Just Write Something Damnit! — Day 34

Just Write Something Damnit! — Day 34

This entry is part 27 of 32 in the series Just Write Something Damnit!

Author’s Note: If you have not read the first post in this series then all the rest will make no sense at all. Please click here to take a quick look at Just Write Something Damnit! — Day 1

Remington Standard Typewriter on desk with blank page  

Change, and the Terror It Creates

There was a time in my life (not so long ago) that the thought of changing jobs again terrified me. It also made me angry at the fact that life had put me in a position that made another change necessary. If you’ve read any of the previous posts in this series, however, you know that a good deal of my way of thinking has changed over the last couple of years. That process has all but irradicated my fears with regards to change, as well as my expectations regarding what I do (and do not), deserve in this life.  

Thoughts, Actions, and Decisions

Change excites instead of terrifying me now. I dictate my position in life with my thoughts, actions, and decisions. Everything I have (or do not have) was gained (or lost) as a direct result of the aforementioned thoughts, actions, and decisions. Also, I no longer base my happiness on those programmed notions that I spent a lifetime forming concerning how life should be. My happiness is no longer dictated by the expected ‘norm’ — my ‘norm’ is dictated by my expected happiness.
The Fear Of God

The Fear Of God

The Fear Of God — With The Eyes Of A Child

 

One of the harder concepts for me to come to grips with has always been the ‘fear of God’. The arrogance of my youth created anger and rejection in my heart whenever I was told that I should do so. I suppose it’s a natural reaction as a young person to believe (or to want to believe) that there is nothing to fear from your creator. It is a confusing message as well when an adult tells you that God loves you, but you should fear him.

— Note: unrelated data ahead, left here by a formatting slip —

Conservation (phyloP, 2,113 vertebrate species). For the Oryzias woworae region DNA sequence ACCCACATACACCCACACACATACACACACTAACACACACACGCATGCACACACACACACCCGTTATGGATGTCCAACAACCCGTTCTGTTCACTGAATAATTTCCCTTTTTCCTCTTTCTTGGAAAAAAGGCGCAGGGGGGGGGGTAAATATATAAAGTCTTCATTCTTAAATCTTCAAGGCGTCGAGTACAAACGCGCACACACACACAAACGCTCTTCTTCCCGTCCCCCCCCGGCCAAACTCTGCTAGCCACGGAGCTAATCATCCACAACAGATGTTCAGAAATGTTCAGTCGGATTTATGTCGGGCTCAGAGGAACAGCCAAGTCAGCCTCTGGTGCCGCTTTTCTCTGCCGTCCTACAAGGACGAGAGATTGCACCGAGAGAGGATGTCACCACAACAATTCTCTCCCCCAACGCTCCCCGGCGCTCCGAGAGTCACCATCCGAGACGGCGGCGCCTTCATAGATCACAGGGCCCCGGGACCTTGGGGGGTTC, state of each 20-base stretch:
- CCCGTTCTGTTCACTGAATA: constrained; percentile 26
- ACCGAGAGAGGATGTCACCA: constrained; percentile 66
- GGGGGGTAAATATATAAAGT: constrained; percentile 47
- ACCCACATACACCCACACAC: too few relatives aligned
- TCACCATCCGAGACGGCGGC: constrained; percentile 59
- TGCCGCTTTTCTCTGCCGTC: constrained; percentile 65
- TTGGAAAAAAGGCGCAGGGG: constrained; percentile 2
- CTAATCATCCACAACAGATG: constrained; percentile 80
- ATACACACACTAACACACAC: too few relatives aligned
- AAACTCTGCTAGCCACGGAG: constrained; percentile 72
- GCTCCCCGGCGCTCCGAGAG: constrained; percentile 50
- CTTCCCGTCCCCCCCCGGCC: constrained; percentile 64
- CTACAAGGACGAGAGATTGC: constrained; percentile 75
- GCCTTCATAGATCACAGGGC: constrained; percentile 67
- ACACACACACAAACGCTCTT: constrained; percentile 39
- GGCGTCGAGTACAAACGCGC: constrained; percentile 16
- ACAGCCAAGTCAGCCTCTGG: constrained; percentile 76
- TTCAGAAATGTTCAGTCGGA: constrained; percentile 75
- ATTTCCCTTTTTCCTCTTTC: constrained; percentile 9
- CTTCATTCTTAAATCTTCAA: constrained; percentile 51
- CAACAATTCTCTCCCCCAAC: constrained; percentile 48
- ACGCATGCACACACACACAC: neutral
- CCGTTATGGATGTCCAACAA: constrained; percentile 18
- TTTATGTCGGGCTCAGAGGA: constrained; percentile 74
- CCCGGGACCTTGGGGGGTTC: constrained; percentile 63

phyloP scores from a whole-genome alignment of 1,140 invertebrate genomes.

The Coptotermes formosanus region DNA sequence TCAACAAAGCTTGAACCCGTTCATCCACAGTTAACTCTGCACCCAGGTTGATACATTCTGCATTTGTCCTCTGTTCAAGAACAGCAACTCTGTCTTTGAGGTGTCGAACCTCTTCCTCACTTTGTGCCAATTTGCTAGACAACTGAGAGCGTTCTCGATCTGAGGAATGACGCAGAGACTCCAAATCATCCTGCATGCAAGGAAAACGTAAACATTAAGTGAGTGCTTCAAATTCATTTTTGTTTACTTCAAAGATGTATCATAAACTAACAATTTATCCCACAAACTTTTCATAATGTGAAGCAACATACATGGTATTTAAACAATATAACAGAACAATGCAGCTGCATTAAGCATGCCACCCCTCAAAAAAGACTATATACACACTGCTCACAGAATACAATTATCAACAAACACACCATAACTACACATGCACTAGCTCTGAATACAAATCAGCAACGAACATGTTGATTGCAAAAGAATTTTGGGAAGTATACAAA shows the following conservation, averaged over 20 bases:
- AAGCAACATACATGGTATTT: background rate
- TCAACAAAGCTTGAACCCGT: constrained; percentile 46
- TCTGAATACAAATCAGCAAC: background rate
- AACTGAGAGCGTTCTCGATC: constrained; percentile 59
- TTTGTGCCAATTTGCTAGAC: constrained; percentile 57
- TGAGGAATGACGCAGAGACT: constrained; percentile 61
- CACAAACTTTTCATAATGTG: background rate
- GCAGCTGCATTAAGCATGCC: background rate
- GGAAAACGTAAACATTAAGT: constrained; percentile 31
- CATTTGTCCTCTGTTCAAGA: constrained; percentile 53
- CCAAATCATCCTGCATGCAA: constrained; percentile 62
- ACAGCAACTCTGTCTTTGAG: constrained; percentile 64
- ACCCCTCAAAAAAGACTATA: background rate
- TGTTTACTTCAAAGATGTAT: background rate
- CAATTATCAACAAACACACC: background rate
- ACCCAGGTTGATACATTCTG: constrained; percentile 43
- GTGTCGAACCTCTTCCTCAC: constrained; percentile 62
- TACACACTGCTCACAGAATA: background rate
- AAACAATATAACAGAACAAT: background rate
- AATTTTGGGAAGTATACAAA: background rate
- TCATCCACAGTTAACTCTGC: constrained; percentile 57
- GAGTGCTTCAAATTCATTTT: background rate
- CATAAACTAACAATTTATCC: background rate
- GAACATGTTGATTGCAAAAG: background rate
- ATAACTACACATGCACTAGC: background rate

Whether intentional or not there is a lack of clarification on these two, seemingly, opposite attributes of God. How and why would the entity that created us and loves us expect us to fear it?

Wrong Kind Of Fear?

 

From birth, we are conditioned to believe that fear is a negative emotion. We are taught to fear things that are bad for us. First, we fear the boogyman and the hot stove. Then we fear the bully in the schoolyard and the stranger on the street. When we are grown we fear the IRS and the next election. It is no wonder that someone saying that we should fear God illicit’s a negative response? That is all we know and there is rarely any further explanation.

When there is clarification it is usually structured as a form of control—fear the punishment for doing the wrong thing. This lack of clarification and abuse of messaging leads to the wrong kind of fear.

Right Kind Of Fear?

 

So what is the right kind of fear?

Imagine you are standing at the edge of the Grand Canyon. Now take a moment to think about what really lies before you—A true wonder of the world we live in. Think about the sheer size of the space, and the fact that the same space was once filled with the dense earth you are currently standing on. Think about the forces that joined together to create the wonder you are looking at—erosion, pressure, wind, water—and the time it took to make it all happen.

Now step right up to the edge and look down. That feeling you have as you gaze into the abyss—that it could swallow you whole and no one would ever know—is the right kind of fear. It is self-preservation, awareness of scale, and awe of immensity all wrapped up in one breathtaking moment. You do not fear it because it means you harm. You fear it because you could be harmed by it if you are not mindful of each step you take. There are a million ways to die inside of it because the physical danger is everywhere. There are also a million ways to live because the spiritual pleasures are just as plentiful.

All of these physical dangers and spiritual pleasures exist together in this space with no intent (either for good or for ill) towards you. They just are. It is up to you to guard yourself against what could hurt you and seek out what could help.

In other words, the right kind of fear is a positive force to guide you. It protects you from the pitfalls and the predators. It steadies your step. It keeps you safely on the path in an environment that is beyond your human capacity to either understand or control.

The Fear Of God — Understanding & Acceptance

 

Understanding this concept (in this way) was the key to freeing my heart. It allowed me to let go of my anger at the notion itself. My fear of God guides me daily. It strengthens my resolve whenever life starts to beat me down. I fear nothing but God. Everything else is either a negative to be avoided or a positive to be embraced.

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